15 foot Aluminum Boat with Z482 Kubota

Discussion in 'Propulsion' started by TheyCallMeTrinity, Oct 12, 2022.

  1. TheyCallMeTrinity
    Joined: Oct 2022
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    Location: Arkansas

    TheyCallMeTrinity Junior Member

    I have been lurking this board for years. A lot of knowledge here. I have a project I am in the process of getting together. I have a 15 foot Grumman aluminum boat. I also have a low hour z482 Kubota I bought at a great deal. This is a 13.5 hp (3600 RPM) engine. My plan is to keel cool it inside the live well, and dry stack the exhaust.

    I have bought a HBW 50 Gear for the little Kubota. Having a hard time finding a bell housing, looks like I will have to buy a new one from a Beta 14. This is a 2:1 gear.

    I like my plan so far, but am trying to figure out how I want to drive the boat. The boat will be used for trout fishing in Arkansas. The river can get shallow at times, and with rocks, but the rocks can be maneuvered around.

    I have considered a jet drive, but not sure about the power/efficiency loss. I see them going up the river and they are wound out and not moving very well. I have also considered a surface drive out of the bottom of the transom. I just am not sure how well this would perform. I figure this would be a low speed boat, but with the surface drive would it porpoise? Would it draft fairly shallow?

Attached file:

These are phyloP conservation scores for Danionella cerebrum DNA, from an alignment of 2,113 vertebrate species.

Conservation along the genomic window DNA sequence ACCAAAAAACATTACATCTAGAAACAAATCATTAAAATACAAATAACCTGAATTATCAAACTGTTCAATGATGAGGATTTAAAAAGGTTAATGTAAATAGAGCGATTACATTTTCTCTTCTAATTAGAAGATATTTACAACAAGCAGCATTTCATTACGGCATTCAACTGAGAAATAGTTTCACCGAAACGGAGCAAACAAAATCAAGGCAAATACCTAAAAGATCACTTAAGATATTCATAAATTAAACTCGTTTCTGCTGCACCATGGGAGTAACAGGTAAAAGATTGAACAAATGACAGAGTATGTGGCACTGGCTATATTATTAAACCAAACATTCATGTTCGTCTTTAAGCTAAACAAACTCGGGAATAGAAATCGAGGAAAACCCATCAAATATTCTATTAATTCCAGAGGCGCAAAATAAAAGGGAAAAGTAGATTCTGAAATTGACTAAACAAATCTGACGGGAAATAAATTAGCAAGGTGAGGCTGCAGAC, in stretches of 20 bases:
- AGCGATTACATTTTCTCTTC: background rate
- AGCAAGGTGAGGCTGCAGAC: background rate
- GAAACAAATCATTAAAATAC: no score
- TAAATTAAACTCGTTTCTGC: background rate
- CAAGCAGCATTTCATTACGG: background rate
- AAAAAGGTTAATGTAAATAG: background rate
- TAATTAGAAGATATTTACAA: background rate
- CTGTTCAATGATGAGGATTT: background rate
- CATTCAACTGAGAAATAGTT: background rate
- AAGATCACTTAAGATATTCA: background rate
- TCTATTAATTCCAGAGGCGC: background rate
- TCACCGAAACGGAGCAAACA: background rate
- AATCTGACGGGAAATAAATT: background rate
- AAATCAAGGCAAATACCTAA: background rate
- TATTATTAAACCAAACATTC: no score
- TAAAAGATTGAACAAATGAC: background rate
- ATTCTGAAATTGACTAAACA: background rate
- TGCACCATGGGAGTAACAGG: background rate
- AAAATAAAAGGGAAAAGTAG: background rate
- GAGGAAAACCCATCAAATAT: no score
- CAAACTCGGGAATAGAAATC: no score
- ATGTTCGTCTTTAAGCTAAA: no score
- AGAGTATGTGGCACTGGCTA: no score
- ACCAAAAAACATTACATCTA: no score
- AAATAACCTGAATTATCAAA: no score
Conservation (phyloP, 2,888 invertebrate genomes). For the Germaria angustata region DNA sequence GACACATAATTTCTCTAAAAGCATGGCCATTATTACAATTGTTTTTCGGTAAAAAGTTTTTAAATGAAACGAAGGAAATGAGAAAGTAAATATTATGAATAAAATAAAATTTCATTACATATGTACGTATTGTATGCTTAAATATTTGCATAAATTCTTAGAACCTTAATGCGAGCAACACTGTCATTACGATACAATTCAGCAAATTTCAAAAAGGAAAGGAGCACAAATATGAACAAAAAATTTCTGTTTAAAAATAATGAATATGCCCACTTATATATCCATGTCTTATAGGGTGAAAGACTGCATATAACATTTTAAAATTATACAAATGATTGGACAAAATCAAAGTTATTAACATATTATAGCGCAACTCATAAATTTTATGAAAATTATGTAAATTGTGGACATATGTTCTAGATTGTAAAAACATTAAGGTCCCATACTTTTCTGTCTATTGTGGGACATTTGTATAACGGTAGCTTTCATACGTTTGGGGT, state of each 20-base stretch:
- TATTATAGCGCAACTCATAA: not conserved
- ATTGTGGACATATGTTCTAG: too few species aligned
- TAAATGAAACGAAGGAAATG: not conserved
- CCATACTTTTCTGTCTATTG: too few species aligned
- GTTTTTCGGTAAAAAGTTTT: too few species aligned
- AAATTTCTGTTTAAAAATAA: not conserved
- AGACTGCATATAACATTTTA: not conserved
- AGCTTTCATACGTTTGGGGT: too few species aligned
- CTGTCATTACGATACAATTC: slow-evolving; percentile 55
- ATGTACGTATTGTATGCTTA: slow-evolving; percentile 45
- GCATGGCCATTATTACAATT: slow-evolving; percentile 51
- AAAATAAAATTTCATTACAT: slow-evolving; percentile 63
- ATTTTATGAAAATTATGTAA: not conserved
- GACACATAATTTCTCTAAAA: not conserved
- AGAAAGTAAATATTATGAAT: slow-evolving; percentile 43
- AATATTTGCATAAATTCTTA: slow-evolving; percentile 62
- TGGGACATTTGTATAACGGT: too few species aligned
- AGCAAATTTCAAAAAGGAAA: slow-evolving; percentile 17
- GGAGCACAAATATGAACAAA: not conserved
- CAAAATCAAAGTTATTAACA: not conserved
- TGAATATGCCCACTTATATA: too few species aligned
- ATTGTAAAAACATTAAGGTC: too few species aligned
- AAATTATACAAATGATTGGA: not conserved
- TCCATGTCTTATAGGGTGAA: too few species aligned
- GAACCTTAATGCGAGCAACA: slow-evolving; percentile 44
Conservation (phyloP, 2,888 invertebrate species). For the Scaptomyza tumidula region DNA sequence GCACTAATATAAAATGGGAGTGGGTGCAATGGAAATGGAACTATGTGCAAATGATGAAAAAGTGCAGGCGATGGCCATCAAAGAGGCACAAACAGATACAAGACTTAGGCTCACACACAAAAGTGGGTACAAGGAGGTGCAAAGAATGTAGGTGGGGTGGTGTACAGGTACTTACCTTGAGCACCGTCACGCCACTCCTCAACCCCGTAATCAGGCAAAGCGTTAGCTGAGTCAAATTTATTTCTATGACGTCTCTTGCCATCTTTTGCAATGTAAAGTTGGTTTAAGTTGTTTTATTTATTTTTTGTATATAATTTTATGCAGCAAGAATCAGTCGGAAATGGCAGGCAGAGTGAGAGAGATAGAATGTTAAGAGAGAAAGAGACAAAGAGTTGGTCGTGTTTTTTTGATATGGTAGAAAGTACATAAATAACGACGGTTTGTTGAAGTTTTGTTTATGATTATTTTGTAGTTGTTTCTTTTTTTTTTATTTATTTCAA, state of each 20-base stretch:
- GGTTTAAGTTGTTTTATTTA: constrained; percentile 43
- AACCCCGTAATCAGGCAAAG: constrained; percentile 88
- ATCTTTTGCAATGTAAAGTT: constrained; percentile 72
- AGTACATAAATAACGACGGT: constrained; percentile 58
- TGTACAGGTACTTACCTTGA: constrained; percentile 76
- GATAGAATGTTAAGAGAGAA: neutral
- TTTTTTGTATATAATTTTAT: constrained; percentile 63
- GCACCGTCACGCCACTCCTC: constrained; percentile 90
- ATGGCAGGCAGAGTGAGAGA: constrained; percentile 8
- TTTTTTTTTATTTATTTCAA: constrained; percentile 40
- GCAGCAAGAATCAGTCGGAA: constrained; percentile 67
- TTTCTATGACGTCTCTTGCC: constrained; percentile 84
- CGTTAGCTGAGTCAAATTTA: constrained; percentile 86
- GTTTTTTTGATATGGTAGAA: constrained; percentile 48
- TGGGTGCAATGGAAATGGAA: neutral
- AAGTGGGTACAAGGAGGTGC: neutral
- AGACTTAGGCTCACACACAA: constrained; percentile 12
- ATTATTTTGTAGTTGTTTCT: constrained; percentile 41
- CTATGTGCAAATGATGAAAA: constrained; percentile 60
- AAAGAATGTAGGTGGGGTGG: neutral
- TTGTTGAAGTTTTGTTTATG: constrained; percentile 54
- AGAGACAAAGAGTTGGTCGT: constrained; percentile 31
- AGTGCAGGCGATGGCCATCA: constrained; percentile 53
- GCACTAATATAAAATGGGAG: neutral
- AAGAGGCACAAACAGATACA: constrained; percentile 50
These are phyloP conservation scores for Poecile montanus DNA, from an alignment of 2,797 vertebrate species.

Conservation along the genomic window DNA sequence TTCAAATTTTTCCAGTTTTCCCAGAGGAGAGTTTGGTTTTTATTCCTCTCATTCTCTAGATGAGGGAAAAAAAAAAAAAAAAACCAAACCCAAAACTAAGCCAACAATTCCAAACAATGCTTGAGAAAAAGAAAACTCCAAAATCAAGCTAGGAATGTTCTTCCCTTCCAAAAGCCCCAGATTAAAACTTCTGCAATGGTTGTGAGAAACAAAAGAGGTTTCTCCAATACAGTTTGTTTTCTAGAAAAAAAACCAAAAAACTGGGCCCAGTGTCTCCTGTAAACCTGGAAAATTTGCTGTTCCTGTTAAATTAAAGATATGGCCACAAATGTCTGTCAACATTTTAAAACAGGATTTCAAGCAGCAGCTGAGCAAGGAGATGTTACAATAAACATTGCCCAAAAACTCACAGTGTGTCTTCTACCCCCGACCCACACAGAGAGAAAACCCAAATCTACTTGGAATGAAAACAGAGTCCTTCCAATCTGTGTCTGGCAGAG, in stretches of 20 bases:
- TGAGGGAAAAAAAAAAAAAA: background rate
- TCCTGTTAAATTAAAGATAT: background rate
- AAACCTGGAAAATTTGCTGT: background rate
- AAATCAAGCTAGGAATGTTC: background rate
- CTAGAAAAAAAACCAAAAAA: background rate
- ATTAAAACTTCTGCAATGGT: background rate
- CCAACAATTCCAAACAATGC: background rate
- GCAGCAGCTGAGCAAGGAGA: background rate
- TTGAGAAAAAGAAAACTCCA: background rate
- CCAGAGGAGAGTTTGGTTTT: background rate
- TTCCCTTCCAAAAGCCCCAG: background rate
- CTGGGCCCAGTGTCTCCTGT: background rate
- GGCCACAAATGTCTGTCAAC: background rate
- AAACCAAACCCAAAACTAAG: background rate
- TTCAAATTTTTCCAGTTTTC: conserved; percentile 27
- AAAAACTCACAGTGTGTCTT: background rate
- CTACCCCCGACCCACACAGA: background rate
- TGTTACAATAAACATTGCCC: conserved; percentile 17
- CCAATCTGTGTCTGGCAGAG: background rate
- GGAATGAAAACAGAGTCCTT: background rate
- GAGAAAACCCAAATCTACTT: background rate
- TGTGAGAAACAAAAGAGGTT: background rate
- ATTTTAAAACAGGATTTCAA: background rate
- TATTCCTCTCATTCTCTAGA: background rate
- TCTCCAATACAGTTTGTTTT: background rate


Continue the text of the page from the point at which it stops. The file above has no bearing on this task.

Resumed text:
From what i understand, a surface drive doesn't have bow rise. My only concern with that is how would it do going upstream?

    Are there any other Feasible drive options for a boat of this type? If i make the surface drive, I am considering the tunnel rudder system with a fixed shaft.

    And last but not least. I know I Could go buy a 15 hp outboard CHEAPER. I already have 2 boats with outboards and want to run the diesel. I know it probably doesn't make sense but I am going to do it any way ha!
     
  2. gonzo
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    gonzo Senior Member

    For a jet drive you will need an overdrive, not a reduction. They run at higher RPMs. The power you have is low, so not ideal for a jet. Tunnels can work OK if properly designed and with a hull that has the proper shape for it. However, they are rather bad in reverse. Maybe a longtail setup may work best and be cheaper.
     
  3. TheyCallMeTrinity
    Joined: Oct 2022
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    Location: Arkansas

    TheyCallMeTrinity Junior Member



    Thanks for the reply I really appreciate it. I see you said the power is low for the jet. This makes sense but I do see a lot of low power motors on the White River with a jet prop, usually 10-15 hp. They sound horrible haha. You always know when one is coming.


    I am trying to understand the "longtail" concept. I have considered the tunnel rudder, but also understand it may not work. I have also considered a single rudder behind my prop going out of the transom. I assume this would be a surface drive? I understand you have to have a designated prop for this, one that doesn't cavitate.

    The question i have for this is how many degrees would I want to run the shaft? And how deep would the rudder need to be?

    I am kind of sold on the idea of a fixed shaft with some sort of rudder system. I don't want to get into CV joints and hydraulics. what I am looking for is Simple and rugged.

    I also see a lot of boat with jacking plates on the river. I guess what I need to figure out is where I need to position the prop. I have owned only outboards, I/O, never anything else, so all this is new to me, but it is Interesting and FUN!
     
  4. gonzo
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    gonzo Senior Member